3. 3. original article DIABETES, OBESITY AND METABOLISM Assessed for eligibility n =2486 Enrollment Not meeting inclusion criteria n =1423 Refused to participate n=419 Agreed to participate Other reasons (unable to contact, and randomized moved, changed to another HMO) n=259 n=385 Total exclusions n=2227 ENROLLMENT ADA diet n=85 TM diet n=89 LCM diet n=85 FOLLOW-UP Lost to follow-up Lost to follow-up Lost to follow-up Up to 3 months n=15 Up to 3 months n=13 Up to 3 months n=14 Up to 6 months n= 11 Up to 6 months n= 8 Up to 6 months n= 6 6 to 12 months n= 4 6 to 12 months n= 5 6 to 12 months n= 4 Due to: Due to: Due to: Noncompliance n= 10 Noncompliance n= 11 Noncompliance n=13 Changed residence n=2 Unrelated health Changed residence n=3 Domestic problems n=3 problems n=5 Domestic problems n=4 Unrelated health Other n=1 Unrelated health problems n=7 Incomplete 12-month problems n=2 Other n=2 follow up data n=9 Other n=2 Incomplete 12-month follow up data n=6 Completed 12-month follow-up n=55 n=63 n=61Figure 1. Flow chart of the study population.fasting plasma glucose, total cholesterol and LDL-C levels than blood lipids and HOMA decreased in all three groups, whilepatients who completed the study. No differences were observed fasting insulin levels increased over time. Differences betweenin HbA1c, weight, waist circumference, systolic and diastolic diets were found for HbA1c, TGs and HDL-C as well as forblood pressures, HDL-C and TG levels. LDL-C. The reduction in HbA1c was significantly greater for To determine patient adherence to the recommended diets, patients on the LCM than for patients on the ADA diet. Thewe evaluated the results of the FFQ administered at 6 months. decrease in TGs was greater for the LCM and TM than forThe mean reported energy intake was similar in the three diets the ADA group (p = 0.001). Patients on the LCM achieved a(2221.6 calories ± 1086.6). There was a statistically significant significant increase in HDL-C levels compared to the ADA, buttrend in the percentage of polyunsaturated fat intake of total did not differ significantly from those on the TM diet. LDL-Cenergy, from highest (12.9%) in LCM, to 11.5% in TM, and levels were reduced for all three diets after a year; we found thatlowest in ADA 11.2% (p = 0.002). The same significant trend the decrease was greatest in LCM, but not significantly greaterwas observed for monounsaturated fat intake (14.6, 12.8, and than the TM diet.12.6% for LCM, TM, and ADA, respectively, p < 0.001). The Additional analysis was performed including the 80opposite trend was observed for the percentage of carbohydrate individuals without 12-month data using the latest available ofintake, being highest in the ADA, and lowest in the LCM 3-, 6- or 9-month follow-up data. The results were comparablediet (45.4, 45.2, 41.9 for ADA, TM and LCM, respectively, to the analysis of those who completed the study.p = 0.011).Clinical Measurements DiscussionAt the end of the 12-month study period, weight, BMI and waist In recent years, low carbohydrate diets have been shown tocircumference were reduced in all the dietary interventions with be effective in improving glycaemic control and body weightno significant difference between the groups (table 2). HbA1c, in type 2 diabetes [21–24] as well as weight loss in obese206 Elhayany et al. Volume 12 No. 3 March 2010
  4. 4. DIABETES, OBESITY AND METABOLISM original articleTable 1. Baseline characteristics of the patients in the three diet groups in part by increased consumption of dietary fat in the LCM group [29], however, the non-significant differences in caloric Diet [data presented as mean (±s.d.)] intake between groups may have contributed to this weight ADA TM LCM loss.Characteristics (n = 55) (n = 63) (n = 61) p-value The LCM reduced the LDL levels by an extra 8% whenMale/female (n) 27/28 35/28 31/30 0.764 compared to the ADA and TM, which themselves each reducedAge (year) 56.0 (6.1) 57.4 (6.1) 55.5 (6.5) 0.229 LDL by 20% (LCM reduced 24.8%, TM 20.9% and ADAYears since DM 5.1 (2.6) 6.2 (9.9) 5.5 (3.8) 0.229 13.8%). This finding is of particular note, as other studies using diagnosis high MUFA diets have not shown significant reductions in LDLWeight (kg) 87.9 (13.7) 85.5 (10.6) 86.7 (14.3) 0.544 [16]. These studies had a follow-up between 4 and 6 weeks. ItBMI 31.8 (3.3) 31.1 (2.8) 31.4 (2.8) 0.483 is possible that the reduction of LDL in high MUFA diets takesWaist circumference 113.4 (10.0) 111.1 (9.1) 112.7 (9.6) 0.401 (cm) considerably longer to manifest than 4–6 weeks and thereforeHbA1c (%) 8.3 (0.8) 8.3 (1.0) 8.3 (1.0) 0.980 in these earlier studies the full effect of the MUFA diet was notFasting plasma 10.3 (1.7) 10.1 (1.8) 10.5 (2.0) 0.454 recorded. glucose (mmol/l) In our study, LCM was the only diet that led to an increaseFasting plasma 12.7 (6.2) 12.1 (6.5) 13.5 (5.7) 0.476 in HDL-C levels (12%). Although the ADA recommends insulin (μU/ml) reducing fat calories to less than 30% of the total daily caloricHOMA 5.8 (3.3) 5.0 (2.9) 5.9 (4.0) 0.549 intake, several recent studies underlined the superiority of dietsTotal cholesterol 5.4 (0.9) 5.5 (0.8) 5.4 (0.9) 0.848 (mmol/l) containing higher amounts of MUFA. Garg et al. [30] foundHDL-C (mmol/l) 1.1 (0.2) 1.1 (0.2) 1.1 (0.2) 0.732 a 7–13% increase in HDL-C levels when comparing a dietLDL-C (mmol/l) 3.0 (0.9) 3.2 (0.8) 3.1 (0.8) 0.769 rich in MUFA with a diet rich in carbohydrates in diabeticTriglycerides 3.1 (0.8) 3.0 (0.7) 3.2 (0.8) 0.792 patients. These findings together with our study suggest that a (mmol/l) low carbohydrate, high MUFA diet might be the best method to increase HDL-C, while still reducing LDL.patients [25–27]. Based on this increasing evidence, in 2008 Previous studies were unable to clarify the effect of a highthe ADA included a low carbohydrate diet as a possible MUFA diet on HbA1c. In our study, both TM and LCM dietsintervention. induced a greater decrease in HbA1c than did the ADA. As We found that an intensive community-based dietary both Mediterranean diets were based on LGI carbohydrates,intervention reduced cardiovascular risk factors in overweight while the reference diet included mixed glycaemic indexpatients with DM2 for all three diets. The LCM group had carbohydrates, this study supports the suggested protectiveimproved cardiovascular risk factors compared to either the effects of LGI carbohydrates on glycaemic control in patientsADA or the TM groups. with DM2. The weight loss in the LCM group at 1 year was greater Consumption of MUFA is thought to improve insulinthan in the other dietary intervention groups, although the sensitivity [31–33], an effect that may explain the favourabledifference was not significant. Similar results have been found effect of the Mediterranean diet on glucose and HbA1c levels.among moderately obese adults [28]. This may be explained Furthermore, both the Mediterranean and low carbohydrateTable 2. Results from generalized linear model analysis describing changes in clinical and laboratory measurements between baseline and 12-monthfollow-up examinations ADA (n = 55) TM (n = 63) LCM (n = 61) Baseline 12-month Baseline 12-month Baseline 12-month Change over p valueVariables (± s.d.) (± s.d.) (± s.d.) (± s.d.) (± s.d.) (± s.d.) time p value between dietsWeight (kg) 87.8 (13.7) 80.2 (13.2) 85.5 (10.6) 78.1 (9.9) 86.7 (14.3) 77.8 (13.1) <0.001 0.557BMI 31.8 (3.2) 29.0 (3.3) 31.1 (2.8) 28.5 (2.9) 31.4 (2.8) 28.1 (2.8) <0.001 0.359Waist circumference (cm) 113.1 (9.7) 104.0 (10.2) 110.9 (8.9) 101.6 (8.0) 112.6 (9.7) 102.2 (10.2) <0.001 0.388Fasting plasma glucose (mmol/l) 10.26 (1.69) 7.19 (1.85) 10.07 (1.80) 6.57 (1.34) 10.47 (2.00) 6.18 (0.84) <0.001 0.087HbA1c (%) 8.3 (0.8) 6.7 (0.9) 8.3 (1.0) 6.5 (0.8) 8.3 (1.0) 6.3 (1.4) <0.001 0.021∗,†Total cholesterol (mmol/l) 5.36 (0.89) 4.50 (0.71) 5.46 (0.85) 4.50 (0.69) 5.38 (0.97) 4.50 (0.85) <0.001 0.204LDL-C (mmol/l) 3.05 (0.87) 2.68 (0.83) 3.18 (0.76) 2.63 (0.67) 3.07 (0.81) 2.46 (0.72) <0.001 0.036∗HDL-C (mmol/l) 1.05 (0.22) 1.00 (0.19) 1.09 (0.17) 1.09 (0.21) 1.08 (0.23) 1.21 (0.21) <0.001 <0.001∗‡Triglycerides (mmol/l) 3.14 (0.81) 2.26 (1.12) 3.04 (0.68) 1.58 (0.33) 3.18 (0.78) 1.66 (0.36) <0.001 <0.001∗,†Fasting insulin (μU/ml) 12.8 (6.7) 13.7 (5.3) 11.2 (6.6) 12.4 (6.2) 12.6 (8.4) 14.9 (5.7) 0.007 0.183HOMA 5.85 (3.32) 4.32 (2.07) 4.96 (2.95) 3.69 (1.90) 5.94 (4.00) 4.20 (1.80) <0.001 0.238∗ LCM different than ADA.† TM different than ADA.‡ LCM different than TM.Volume 12 No. 3 March 2010 doi:10.1111/j.1463-1326.2009.01151.x 207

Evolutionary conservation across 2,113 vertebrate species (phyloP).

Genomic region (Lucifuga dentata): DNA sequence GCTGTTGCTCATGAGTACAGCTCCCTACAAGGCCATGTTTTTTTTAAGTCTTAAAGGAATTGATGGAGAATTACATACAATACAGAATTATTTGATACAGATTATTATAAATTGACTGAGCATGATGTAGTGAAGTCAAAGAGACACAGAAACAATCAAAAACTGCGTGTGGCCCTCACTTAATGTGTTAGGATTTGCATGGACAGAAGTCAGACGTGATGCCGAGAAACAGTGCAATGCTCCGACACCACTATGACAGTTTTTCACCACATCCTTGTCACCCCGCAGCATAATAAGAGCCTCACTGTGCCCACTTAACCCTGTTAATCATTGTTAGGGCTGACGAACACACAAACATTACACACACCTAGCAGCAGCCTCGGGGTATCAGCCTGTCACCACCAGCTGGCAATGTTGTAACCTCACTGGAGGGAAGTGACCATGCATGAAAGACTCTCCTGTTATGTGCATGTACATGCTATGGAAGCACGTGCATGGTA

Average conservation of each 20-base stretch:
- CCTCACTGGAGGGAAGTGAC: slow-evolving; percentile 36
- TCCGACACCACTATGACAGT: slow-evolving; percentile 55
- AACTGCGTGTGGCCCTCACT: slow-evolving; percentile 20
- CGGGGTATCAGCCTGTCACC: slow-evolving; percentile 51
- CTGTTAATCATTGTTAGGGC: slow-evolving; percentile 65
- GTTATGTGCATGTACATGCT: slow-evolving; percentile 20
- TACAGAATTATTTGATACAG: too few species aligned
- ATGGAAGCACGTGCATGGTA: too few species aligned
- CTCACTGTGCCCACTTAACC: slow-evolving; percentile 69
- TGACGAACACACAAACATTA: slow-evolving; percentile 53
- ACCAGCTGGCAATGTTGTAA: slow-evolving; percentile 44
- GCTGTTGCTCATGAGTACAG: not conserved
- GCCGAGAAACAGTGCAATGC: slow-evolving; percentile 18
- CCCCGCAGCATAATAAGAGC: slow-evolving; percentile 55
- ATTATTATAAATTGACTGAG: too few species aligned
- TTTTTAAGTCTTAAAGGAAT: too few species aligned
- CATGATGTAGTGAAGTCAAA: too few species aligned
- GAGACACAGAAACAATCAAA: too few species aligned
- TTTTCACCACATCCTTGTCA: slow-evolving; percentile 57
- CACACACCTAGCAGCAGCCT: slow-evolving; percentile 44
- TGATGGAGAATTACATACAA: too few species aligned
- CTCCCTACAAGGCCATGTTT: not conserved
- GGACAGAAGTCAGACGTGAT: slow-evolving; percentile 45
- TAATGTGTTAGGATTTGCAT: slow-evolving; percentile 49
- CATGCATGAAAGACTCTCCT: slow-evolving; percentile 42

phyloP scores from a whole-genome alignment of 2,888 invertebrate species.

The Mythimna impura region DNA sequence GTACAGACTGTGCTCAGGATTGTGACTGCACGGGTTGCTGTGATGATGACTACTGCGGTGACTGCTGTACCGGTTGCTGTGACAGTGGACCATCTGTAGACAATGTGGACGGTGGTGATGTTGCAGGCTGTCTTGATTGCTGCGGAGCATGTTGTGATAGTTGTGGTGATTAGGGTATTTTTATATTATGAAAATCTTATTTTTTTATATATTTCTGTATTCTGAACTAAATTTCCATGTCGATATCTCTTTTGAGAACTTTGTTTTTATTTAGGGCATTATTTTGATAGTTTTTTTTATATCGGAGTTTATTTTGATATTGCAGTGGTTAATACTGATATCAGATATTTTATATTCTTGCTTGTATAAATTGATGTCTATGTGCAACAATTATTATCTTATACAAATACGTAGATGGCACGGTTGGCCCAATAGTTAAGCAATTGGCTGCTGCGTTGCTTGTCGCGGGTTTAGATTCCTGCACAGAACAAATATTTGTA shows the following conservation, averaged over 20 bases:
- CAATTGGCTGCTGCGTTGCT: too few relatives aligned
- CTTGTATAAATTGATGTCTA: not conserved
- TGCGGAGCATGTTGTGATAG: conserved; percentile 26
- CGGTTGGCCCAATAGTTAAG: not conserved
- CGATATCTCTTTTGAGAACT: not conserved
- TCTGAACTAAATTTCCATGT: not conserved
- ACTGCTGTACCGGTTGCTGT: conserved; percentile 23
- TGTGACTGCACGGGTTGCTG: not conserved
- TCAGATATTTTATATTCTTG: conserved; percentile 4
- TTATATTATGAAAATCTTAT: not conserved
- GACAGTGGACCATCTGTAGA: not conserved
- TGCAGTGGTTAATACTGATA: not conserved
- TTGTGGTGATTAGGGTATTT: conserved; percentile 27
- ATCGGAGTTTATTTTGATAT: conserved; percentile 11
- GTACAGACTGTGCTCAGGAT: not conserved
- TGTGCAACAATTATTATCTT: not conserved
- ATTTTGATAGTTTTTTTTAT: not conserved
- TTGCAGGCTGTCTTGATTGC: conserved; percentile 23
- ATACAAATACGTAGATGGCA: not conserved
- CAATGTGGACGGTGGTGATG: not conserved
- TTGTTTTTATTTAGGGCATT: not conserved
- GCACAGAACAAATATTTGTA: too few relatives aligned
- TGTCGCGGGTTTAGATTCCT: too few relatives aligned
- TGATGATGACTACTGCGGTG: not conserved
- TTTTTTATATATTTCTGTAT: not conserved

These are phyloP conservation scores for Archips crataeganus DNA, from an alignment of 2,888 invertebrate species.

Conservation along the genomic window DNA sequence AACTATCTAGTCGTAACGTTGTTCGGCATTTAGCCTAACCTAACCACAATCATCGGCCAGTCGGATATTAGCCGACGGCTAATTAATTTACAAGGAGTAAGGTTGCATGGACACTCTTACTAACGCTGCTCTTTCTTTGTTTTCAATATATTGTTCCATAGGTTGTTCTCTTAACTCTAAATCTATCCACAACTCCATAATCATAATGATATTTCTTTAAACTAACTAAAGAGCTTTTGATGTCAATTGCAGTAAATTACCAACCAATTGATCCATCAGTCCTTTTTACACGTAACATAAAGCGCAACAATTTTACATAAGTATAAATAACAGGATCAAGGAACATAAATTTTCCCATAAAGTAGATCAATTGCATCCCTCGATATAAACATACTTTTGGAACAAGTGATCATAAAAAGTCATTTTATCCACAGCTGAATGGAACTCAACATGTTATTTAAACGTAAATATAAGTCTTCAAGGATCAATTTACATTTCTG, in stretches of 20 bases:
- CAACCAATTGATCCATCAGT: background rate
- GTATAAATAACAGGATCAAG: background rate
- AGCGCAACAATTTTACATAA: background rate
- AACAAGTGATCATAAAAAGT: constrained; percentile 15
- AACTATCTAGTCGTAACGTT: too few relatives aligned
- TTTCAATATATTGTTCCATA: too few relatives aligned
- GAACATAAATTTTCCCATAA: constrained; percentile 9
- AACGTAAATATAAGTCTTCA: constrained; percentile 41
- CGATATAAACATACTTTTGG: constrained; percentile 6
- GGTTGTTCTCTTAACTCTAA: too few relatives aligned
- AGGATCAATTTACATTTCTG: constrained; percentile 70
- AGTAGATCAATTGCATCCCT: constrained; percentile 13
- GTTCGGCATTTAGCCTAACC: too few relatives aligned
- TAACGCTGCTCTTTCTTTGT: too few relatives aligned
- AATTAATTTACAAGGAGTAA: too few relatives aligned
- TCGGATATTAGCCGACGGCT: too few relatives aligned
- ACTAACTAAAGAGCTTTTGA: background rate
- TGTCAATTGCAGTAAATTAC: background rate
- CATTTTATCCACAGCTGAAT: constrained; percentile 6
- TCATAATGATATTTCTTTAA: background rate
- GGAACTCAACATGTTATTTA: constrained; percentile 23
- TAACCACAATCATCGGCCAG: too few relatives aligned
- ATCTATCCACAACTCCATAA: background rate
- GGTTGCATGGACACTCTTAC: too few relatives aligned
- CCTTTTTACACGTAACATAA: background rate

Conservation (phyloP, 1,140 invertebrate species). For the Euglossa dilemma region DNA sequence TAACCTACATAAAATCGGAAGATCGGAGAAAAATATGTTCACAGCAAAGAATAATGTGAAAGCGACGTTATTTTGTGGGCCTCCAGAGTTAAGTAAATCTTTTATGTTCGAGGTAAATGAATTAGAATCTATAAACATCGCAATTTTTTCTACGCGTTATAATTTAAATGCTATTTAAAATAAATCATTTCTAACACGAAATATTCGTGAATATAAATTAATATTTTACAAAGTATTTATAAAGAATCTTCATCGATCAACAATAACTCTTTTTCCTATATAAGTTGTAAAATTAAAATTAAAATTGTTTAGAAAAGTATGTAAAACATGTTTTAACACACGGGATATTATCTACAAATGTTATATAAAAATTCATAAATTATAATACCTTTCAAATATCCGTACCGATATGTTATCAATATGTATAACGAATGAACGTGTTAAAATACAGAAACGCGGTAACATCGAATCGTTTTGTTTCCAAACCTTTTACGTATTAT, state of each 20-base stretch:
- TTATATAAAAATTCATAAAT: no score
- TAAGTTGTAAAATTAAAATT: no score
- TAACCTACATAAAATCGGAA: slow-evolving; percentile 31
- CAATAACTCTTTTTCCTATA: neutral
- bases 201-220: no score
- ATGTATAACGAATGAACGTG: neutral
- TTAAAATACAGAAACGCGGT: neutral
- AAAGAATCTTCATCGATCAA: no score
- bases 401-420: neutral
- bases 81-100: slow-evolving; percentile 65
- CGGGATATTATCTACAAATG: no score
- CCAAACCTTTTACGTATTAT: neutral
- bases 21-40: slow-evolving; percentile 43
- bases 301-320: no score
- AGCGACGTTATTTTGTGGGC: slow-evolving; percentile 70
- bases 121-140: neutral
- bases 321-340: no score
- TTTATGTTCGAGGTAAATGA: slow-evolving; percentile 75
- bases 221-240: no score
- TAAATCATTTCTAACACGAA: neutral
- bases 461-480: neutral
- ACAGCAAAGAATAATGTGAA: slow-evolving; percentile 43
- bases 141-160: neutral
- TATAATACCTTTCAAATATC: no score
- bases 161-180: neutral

5. 5. original article DIABETES, OBESITY AND METABOLISMdiets have been shown to reduce postprandial hyperglycaemia, 9. Hung T, Sievenpiper JL, Marchie A, Kendall CWC, Jenkins DJA. Fat versuswhich likely lowers LDL and TGs [34]. carbohydrate in insulin resistance, obesity, diabetes and cardiovascular Some limitations in our study must be underlined. disease. Curr Opin Clin Nutr Metab Care 2003; 6: 165–176.Potentially eligible patients refused to repeat fundoscopy and 10. Hu FB, van Dam RM, Liu S. Diet and risk of type II diabetes: the role ofblood tests and therefore, were not enrolled. The dropout types of fat and carbohydrates. Diabetologia 2001; 44: 805–817.rate was relatively high at 31% (80/259), although this was 11. Sargrad KR, Mozzoli M. Effect of high protein vs high carbohydrate intakein keeping with other nutritional studies [35]. Patients were on insulin sensitivity, body weight, hemoglobin A1c, and blood pressurein independent living conditions without close supervision of in patients with type 2 diabetes mellitus. J Am Diet Assoc 2005; 105:their food intake. However, food questionnaires showed a good 573–580.adherence to the assigned diet and patients were followed up 12. Garg A, Bonamone A, Grundy SM, Zhang ZJ, Unger RH. Comparison of aevery 2 weeks in an urban primary care clinic. high-carbohydrate diet with a high-monounsaturated-fat diet in patients In conclusion, we found that nutritional therapy in a with non-insulin-dependent diabetes mellitus. N Engl J Med 1988; 319: 829– population of overweight DM2 patientswas effective in reducing BMI, HbA1c, LDL and TG levels for 13. Campbell LV, Marmot PM, Dyer JA, Borkman M, Storlien LH. The high-all three of the dietary interventions. A low carbohydrate monounsaturated fat as a practical alternative for NIDDM. Diabetes Care 1994; 17: 177–182.Mediterranean diet also increased HDL-C levels and wassuperior in reducing LDL, TG and HbA1c levels compared 14. Toobert DJ, Glasgow RE, Strycker LA et al. Biologic and quality-of-lifeto ADA and standard Mediterranean diets. It would appear outcomes from the Mediterranean lifestyle program. Diabetes Care 2003; 26: 2288–2293.that the low carbohydrate Mediterranean diet should berecommended for overweight diabetic patients. 15. Garg A. High-monounsaturated-fat diets for patients with diabetes mellitus: a meta-analysis. Am J Clin Nutr 1998; 67: 577S–582S. 16. Rodriguez-Villar C, Perez-Heras A, Mercade I, Casals E, Ros E. ComparisonAcknowledgements of a high-carbohydrate and a high- monounsaturated fat, olive oil-rich diet on the susceptibility of LDL to oxidative modification in subjects withThis study was registered in Clinical Protocol type 2 diabetes mellitus. Diabet Med 2004; 21: 142–149.Registration System: IDNCT00520182. The authors would like 17. Esposito K, Marfella R, Ciotola M et al. Effect of a mediterranean-style dietto thank S. Daniel Abraham International Center for Health and on endothelial dysfunction and markers of vascular inflammation in theNutrition, Ben Gurion University, for assisting in study design metabolic syndrome: a randomized trial. JAMA 2004; 292: 1440–1446.and statistical analysis, Faye Schreiber for editorial assistance 18. Shahar DR, Abel R, Elhayani A, Vardi H, Fraser D. Does calcium intakeand Nava Yelin for helping in statistical analysis. enhance weight loss among overweight diabetic patients? Diabetes Care 2007; 30: 485–489.References 19. Shahar DR, Shai I, Vardi H, Brener-Azrad A, Fraser D. Development of a 1. The Israeli Ministry of Health Statistics. Selected health for all indicators semi quantitative food frequency questionnaire (FFQ) to assess dietary 2003. Morbidity, disability and hospital discharges. Available from URL: intake of multiethnic populations. Eur J Epidemiol 2003; 18: 855–861. 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  6. 6. DIABETES, OBESITY AND METABOLISM original article28. Shai I, Schwarzfuchs D, Henkin Y et al. Dietary intervention random- 35. Jenkins DJ, Kendall CW, McKeown-Eyssen G et al. Effect of a low-glycemic ized controlled trial (DIRECT) group. Weight loss with a low- index or a high-cereal fiber diet on type 2 diabetes: a randomized trial. carbohydrate, Mediterranean, or low-fat diet. N Engl J Med 2008; 17: JAMA 2008; 300: 2742–2753. 229–241.29. Tucker LA, Thomas KS. Increasing total fiber intake reduces risk of weight Appendix and fat gains in women. J Nutr 2009; 139: 576–581.30. Garg A, Bantle JP, Henry RR, et al. Effects of varying carbohydrate content Table A1. Composition of diets of diet in patients with NIDDM. JAMA 1994; 271: 1421–1428.31. Esposito K, Marfella R, Ciotola M et al. Effect of a Mediterranean-style Diet ADA TM LCM diet on endothelial dysfunction and markers of vascular inflammation Carbohydrates∗ (% of TCI) 50 50 35 in the metabolic syndrome: a randomized trial. JAMA 2004; 292: Fibre (g) 15 30 30 1440–1446. Fat∗ (% of TCI) 30 30 4532. Schwenke DC. Insulin resistance, low-fat diets, and low-carbohydrate MUFA (% of fat) 10 10 23 diets: time to test new menus. Curr Opin Lipidol 2005; 16: 55–60. PUFA (% of fat) 12 12 15 SFA 7 7 733. Lara-Castro C, Garvey WT. Diet, insulin resistance, and obesity: zoning in Protein∗ (% of TCI) 20 20 20 on data for Atkins dieters living in South Beach. J Clin Endocrinol Metab Calories/kg body weight 20 20 20 2004; 89: 4197–4205.34. Gheewala NM. Dietary strategies for improving post-prandial glucose, MUFA, monounsaturated fats; PUFA, polyunsaturated fats; SFA, saturated lipids, inflammation, and cardiovascular health. J Am Coll Cardiol 2008; fats. ∗ 51: 249–255. Carbohydrates, fat and proteins are 100% of total caloric intake (TCI).Volume 12 No. 3 March 2010 doi:10.1111/j.1463-1326.2009.01151.x 209